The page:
COSMIC-312, a disappointing result—is that so surprising?
Editorial Commentary | Emerging Therapeutics

COSMIC-312, a disappointing result—is that so surprising?

Xavier Adhoute1, Marc Bourlière1, Rodolphe Anty2

1Department of Gastroenterology and Hepatology, Hôpital Saint-Joseph, Marseille, France; 2Department of Gastroenterology and Hepatology, Hôpital Universitaire de l’Archet, Nice, France

Correspondence to: Xavier Adhoute, PhD. Doctor, Department of Gastroenterology and Hepatology, Hôpital Saint-Joseph, 26 Bd Louvain, Marseille 13008, France. Email:

Comment on: Kelley RK, Rimassa L, Cheng AL, et al. Cabozantinib plus atezolizumab versus sorafenib for advanced hepatocellular carcinoma (COSMIC-312): a multicentre, open-label, randomised, phase 3 trial. Lancet Oncol 2022;23:995-1008.

Keywords: Hepatocellular carcinoma (HCC); immune checkpoint inhibitor (ICI); tyrosine kinase inhibitor (TKI); gene expression

Submitted Jan 30, 2023. Accepted for publication Feb 14, 2023. Published online Mar 02, 2023.

doi: 10.21037/atm-23-421

The therapeutic management of advanced hepatocellular carcinoma (HCC) has radically changed in recent years with the advent of immune checkpoint inhibitors (ICIs), similar to other tumor pathologies (1). Robust clinical responses have been observed, and there is a strong rationale for the use of these agents for HCC. Chronic inflammation of the liver is related to viral infection, fat overload, iron overload, or the production of damage-associated molecular patterns (DAMPs) in alcoholic liver disease, and the proinflammatory cytokines that it generates [interleukin (IL)-2, IL-7, IL-12, IL-15 and interferon-gamma (IFN-γ)] impair the immunotolerance of the liver and promote carcinogenesis (2). In cancer, tumor cells use various mechanisms to disrupt an immune response, either by eluding recognition (insensitivity to IFN-γ and decreased expression of major histocompatibility complex class I molecules) or by making the tumor microenvironment highly immunosuppressive. This is achieved by the recruitment of immunosuppressive cell populations (myeloid-derived suppressor cells, regulatory T cells), the expression of programmed death-1 (PD-1) and cytotoxic T-lymphocyte antigen-4 (CTLA-4) inhibitory immune checkpoint molecules on T cells, the secretion of soluble factors (IL-10, tumor growth factor β), a decrease in functional dendritic cells, and the promotion of pro-tumor inflammatory factors (3). However, single-agent ICI treatment provides benefits in less than 20% of patients (4). Tumor-infiltrating lymphocytes (TILs) play a key role in this antitumoral response, but there is variability among patients. A previous study identified a subgroup among 228 resected HCCs that corresponded to an “immune class”; this subgroup accounted for 25% of cases, and was characterized by the presence of tumor-infiltrating T cells, PD-1 signaling, and the expression of genes induced by the interferon signaling pathway (5). Logically, combination therapies have emerged as new therapeutic strategies, with response rates exceeding 30% in preliminary studies (6). Furthermore, the programmed-death ligand 1 (PD-L1) status does not appear to be a decisive factor in HCC.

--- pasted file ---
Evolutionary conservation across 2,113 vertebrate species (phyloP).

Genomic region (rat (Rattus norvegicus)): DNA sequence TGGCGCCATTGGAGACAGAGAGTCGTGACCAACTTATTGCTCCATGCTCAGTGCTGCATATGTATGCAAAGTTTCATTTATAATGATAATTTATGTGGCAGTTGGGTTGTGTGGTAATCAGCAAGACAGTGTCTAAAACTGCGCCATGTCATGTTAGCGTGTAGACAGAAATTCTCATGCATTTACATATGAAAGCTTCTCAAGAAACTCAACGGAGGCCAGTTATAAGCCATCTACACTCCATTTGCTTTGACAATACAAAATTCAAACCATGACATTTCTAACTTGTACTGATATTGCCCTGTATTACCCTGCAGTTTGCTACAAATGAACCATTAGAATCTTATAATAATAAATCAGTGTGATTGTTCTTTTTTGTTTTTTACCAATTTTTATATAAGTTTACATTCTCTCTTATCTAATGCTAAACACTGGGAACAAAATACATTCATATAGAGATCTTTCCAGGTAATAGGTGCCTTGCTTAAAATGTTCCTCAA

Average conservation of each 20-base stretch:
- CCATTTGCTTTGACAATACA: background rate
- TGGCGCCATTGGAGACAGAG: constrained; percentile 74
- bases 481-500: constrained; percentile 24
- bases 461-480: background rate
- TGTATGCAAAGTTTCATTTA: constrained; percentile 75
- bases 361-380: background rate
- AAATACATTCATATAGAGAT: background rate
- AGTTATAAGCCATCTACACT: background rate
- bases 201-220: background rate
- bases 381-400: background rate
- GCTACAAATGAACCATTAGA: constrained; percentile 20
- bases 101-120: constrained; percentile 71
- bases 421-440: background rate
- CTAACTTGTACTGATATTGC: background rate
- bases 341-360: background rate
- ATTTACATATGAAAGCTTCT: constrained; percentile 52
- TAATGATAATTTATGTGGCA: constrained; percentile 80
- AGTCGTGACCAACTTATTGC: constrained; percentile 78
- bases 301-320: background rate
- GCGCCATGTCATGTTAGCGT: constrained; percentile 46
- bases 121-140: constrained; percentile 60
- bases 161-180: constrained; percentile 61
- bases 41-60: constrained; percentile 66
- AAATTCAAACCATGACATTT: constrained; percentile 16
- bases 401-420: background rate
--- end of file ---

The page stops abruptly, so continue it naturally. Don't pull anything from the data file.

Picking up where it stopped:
Angiogenesis contributes to immunosuppression via endothelial cells in the tumor microenvironment by regulating tumor leukocyte infiltration and through PD-L1 coinhibitory molecule expression. Additionally, it contributes through a direct effect of proangiogenic factors, such as vascular endothelial growth factor A (VEGFA), by impairing dendritic cell maturation and CD8+ T-cell tumor infiltration, and by increasing the number of regulatory T cells (7). First, the anti-PD-L1 antibody atezolizumab in combination with the anti-VEGFA antibody bevacizumab demonstrated its superiority to sorafenib in first-line systemic therapy. The IMbrave 150 trial demonstrated a statistically significant benefit in overall survival (OS) and progression-free survival (PFS) (8). More recently, results from the combination of durvalumab, another anti-PD-L1 antibody, and tremelimumab, an anti-CTLA-4 antibody, were also positive in patients with advanced HCC (9). Multikinase inhibitors (MKIs) inhibit VEGF and enhance the cytotoxic lymphocyte response. They also normalize vascularization, thus increasing leukocyte infiltration (10) and supporting a synergistic antitumor effect. Therefore, trials testing ICI-MKI combinations are warranted. Moreover, MKI efficacy is time limited, as opposed to the durable control sometimes observed with ICIs. Thus, it seems relevant to combine these treatments. Preliminary studies using antiangiogenic MKIs in combination with ICIs have shown interesting results. For example, the phase Ib study of lenvatinib plus pembrolizumab, an anti-PD-1 antibody, showed a confirmed objective response rate of 36.0% [per Response Evaluation Criteria in Solid Tumors (RECIST) v1.1] and a median PFS of 8.6 months in a population of one hundred Barcelona Clinic Liver Cancer (BCLC) B/C stage HCCs, with preserved liver function (11).